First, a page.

MDR-TB - a big monster
The bacteria that cause tuberculosis can develop resistance to the antimicrobial drugs that are used to treat it. So, tuberculosis that does not respond to the drugs like isoniazid and rifampicin that are used to treat it is called multi-drug resistant tuberculosis (MDR-TB).
Extensively drug-resistant TB (XDR-TB) is a form of TB caused by organisms that are resistant to isoniazid and rifampicin (i.e. MDR-TB) as well as any fluoroquinolone and any of the second–line anti-TB injectable drugs (amikacin, kanamycin or capreomycin).
These forms of TB do not respond to the standard six month treatment with first-line anti-TB drugs and can take two years or more to treat with drugs that are less potent, more toxic and much more expensive.
The following world wide statistics of MDR-TB deserve a serious attention of everyone -
- The total number of MDR-TB cases estimated to have occurred world wide in 2004 is 424,203. In the same year, 181,408 MDR-TB cases were estimated to have occurred among previously treated TB cases alone. Three countries—China, India, and the Russian Federation—accounted for 261,362 MDR-TB cases, or 62% of the estimated global burden.
- In 2010, the World Health Organization (WHO) estimated that there were globally 290,000 cases of MDR-TB among those cases of pulmonary TB that were reported to them. It was also estimated that in total there were 650,000 cases of MDR-TB among the world’s 12 million prevalent cases of TB.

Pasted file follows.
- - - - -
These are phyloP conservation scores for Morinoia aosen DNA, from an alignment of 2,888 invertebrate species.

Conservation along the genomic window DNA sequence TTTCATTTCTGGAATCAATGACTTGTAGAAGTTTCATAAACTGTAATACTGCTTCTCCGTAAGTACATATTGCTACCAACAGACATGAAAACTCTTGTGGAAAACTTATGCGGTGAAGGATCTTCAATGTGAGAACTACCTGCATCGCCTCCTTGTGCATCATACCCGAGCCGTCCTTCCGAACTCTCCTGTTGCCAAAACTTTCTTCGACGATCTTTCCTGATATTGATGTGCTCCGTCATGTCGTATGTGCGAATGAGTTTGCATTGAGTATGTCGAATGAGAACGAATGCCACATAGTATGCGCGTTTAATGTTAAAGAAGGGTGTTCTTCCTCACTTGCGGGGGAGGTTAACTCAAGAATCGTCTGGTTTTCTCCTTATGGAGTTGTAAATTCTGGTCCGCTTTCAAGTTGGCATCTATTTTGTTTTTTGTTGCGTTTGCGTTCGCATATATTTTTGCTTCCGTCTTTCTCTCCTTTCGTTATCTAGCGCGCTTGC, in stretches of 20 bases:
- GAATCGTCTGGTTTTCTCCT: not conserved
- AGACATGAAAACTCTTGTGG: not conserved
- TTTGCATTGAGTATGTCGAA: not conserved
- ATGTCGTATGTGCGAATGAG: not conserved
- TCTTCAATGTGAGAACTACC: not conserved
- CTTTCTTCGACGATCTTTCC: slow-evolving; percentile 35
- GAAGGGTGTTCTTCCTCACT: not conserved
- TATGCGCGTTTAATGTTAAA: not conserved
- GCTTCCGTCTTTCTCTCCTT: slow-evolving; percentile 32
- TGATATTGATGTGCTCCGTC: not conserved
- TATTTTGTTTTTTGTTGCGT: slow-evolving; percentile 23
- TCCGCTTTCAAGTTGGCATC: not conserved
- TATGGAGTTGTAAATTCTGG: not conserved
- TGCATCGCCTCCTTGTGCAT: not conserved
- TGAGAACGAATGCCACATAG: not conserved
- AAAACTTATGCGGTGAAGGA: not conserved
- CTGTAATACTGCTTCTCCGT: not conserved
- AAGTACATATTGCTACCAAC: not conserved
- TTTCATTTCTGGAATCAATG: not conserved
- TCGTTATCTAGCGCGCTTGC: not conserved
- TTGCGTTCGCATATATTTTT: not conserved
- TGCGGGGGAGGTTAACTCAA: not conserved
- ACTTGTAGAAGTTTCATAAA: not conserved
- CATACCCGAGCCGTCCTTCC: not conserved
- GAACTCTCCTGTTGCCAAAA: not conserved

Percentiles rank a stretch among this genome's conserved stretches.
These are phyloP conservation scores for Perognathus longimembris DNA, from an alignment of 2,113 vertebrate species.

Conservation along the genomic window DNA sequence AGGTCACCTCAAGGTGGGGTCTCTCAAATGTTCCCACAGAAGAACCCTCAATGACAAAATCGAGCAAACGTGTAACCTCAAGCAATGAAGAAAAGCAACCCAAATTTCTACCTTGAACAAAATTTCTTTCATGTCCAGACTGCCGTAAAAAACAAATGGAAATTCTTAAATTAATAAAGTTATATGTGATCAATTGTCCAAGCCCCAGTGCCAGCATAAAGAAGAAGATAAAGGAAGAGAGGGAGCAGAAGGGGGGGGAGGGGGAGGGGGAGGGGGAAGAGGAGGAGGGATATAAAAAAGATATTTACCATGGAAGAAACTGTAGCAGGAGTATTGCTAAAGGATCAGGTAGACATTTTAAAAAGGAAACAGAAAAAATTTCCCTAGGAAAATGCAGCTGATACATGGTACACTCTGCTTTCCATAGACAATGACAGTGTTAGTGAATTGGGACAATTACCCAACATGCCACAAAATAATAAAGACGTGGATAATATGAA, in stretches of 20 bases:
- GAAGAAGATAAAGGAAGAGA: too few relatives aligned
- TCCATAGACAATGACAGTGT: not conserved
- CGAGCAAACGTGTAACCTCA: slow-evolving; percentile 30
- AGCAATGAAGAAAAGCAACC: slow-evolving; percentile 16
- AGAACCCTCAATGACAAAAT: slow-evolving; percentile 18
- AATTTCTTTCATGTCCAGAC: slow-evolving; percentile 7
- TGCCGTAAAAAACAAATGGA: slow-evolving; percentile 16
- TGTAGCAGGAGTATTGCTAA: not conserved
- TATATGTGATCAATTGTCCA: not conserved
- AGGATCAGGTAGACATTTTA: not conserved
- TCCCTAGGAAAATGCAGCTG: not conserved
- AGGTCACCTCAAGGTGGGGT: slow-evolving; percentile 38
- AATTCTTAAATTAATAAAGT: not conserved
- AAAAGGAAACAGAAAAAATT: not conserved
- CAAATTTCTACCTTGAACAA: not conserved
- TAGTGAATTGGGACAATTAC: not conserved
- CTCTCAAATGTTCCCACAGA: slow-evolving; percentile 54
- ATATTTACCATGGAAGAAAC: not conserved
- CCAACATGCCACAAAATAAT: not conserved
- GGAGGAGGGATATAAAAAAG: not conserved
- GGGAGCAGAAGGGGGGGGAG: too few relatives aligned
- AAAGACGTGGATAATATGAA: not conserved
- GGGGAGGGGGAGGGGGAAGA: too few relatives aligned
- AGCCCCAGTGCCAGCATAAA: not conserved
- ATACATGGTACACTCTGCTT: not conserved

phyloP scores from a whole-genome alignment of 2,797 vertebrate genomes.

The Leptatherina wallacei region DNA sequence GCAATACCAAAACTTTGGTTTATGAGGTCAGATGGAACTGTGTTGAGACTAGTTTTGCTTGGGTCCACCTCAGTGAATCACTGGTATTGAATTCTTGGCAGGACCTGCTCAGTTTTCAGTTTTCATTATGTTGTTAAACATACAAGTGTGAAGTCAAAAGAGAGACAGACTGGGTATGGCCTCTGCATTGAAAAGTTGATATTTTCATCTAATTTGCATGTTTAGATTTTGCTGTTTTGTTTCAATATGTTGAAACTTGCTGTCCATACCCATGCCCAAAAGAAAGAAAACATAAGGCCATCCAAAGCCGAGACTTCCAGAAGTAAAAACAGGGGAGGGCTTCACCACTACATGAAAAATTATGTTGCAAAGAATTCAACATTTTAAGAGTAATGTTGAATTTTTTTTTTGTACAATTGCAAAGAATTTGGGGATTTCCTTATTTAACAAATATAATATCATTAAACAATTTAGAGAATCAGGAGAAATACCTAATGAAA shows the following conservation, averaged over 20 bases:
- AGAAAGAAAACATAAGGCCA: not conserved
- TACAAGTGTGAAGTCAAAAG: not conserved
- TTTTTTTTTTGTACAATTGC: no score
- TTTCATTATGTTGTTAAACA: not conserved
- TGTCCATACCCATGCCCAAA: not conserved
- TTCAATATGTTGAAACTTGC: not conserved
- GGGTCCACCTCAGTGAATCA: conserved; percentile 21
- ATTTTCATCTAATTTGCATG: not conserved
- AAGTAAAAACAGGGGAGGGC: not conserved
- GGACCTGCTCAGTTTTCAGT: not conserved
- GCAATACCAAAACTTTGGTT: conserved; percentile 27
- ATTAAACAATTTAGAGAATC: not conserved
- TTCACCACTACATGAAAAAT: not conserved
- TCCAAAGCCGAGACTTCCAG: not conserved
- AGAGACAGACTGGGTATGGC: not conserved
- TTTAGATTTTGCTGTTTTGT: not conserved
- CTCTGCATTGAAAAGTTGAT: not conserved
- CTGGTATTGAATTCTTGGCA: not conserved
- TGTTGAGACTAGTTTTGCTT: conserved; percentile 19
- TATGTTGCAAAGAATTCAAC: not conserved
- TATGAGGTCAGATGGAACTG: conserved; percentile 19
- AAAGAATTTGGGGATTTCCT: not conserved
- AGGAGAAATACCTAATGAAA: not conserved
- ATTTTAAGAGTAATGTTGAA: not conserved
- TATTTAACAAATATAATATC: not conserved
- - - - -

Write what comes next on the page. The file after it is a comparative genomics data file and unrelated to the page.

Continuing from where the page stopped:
- There are 27 "high burden" countries for MDR-TB. These are countries where there are at least 4,000 cases of MDR TB each year, and/or at least 10% of newly registered TB cases are of MDR TB. The high burden countries are – Armenia, Azerbaijan, Bangladesh, Belarus, Bulgaria, China, DR Congo, Estonia, Ethiopia, Georgia, India, Indonesia, Kazakhstan, Kyrgyzstan, Latvia, Lithuania, Myanmar, Nigeria, Pakistan, Philippines, Republic of Moldova, Russian Federation, South Africa, Tajikistan, Ukraine, Uzbekistan, and Viet Nam.
- About 3.7% of new tuberculosis patients have multidrug-resistant strains (MDR-TB). Levels are much higher in those previously treated – about 20%. The frequency of MDR-TB varies substantially between countries. About 9% of MDR-TB cases also have resistance to two other classes of drugs, or extensively drug-resistant TB (XDR-TB). By March 2013, 84 countries had reported at least one XDR-TB case.
- WHO estimates that there were about 0.5 million new MDR-TB cases in the world in 2011. About 60% of these cases occurred in Brazil, China, India, the Russian Federation and South Africa alone (BRICS countries).
- 48% of patient with MDR-TB enrolled on treatment in 2009 were reported to have been successfully treated.
Cause of MDR-TB –
A strain of MDR-TB originally develops, when a case of drug-susceptible tuberculosis is improperly or incompletely treated. This occurs –
- When a physician does not prescribe proper treatment regimens or
- When a patient is unable to adhere to therapy.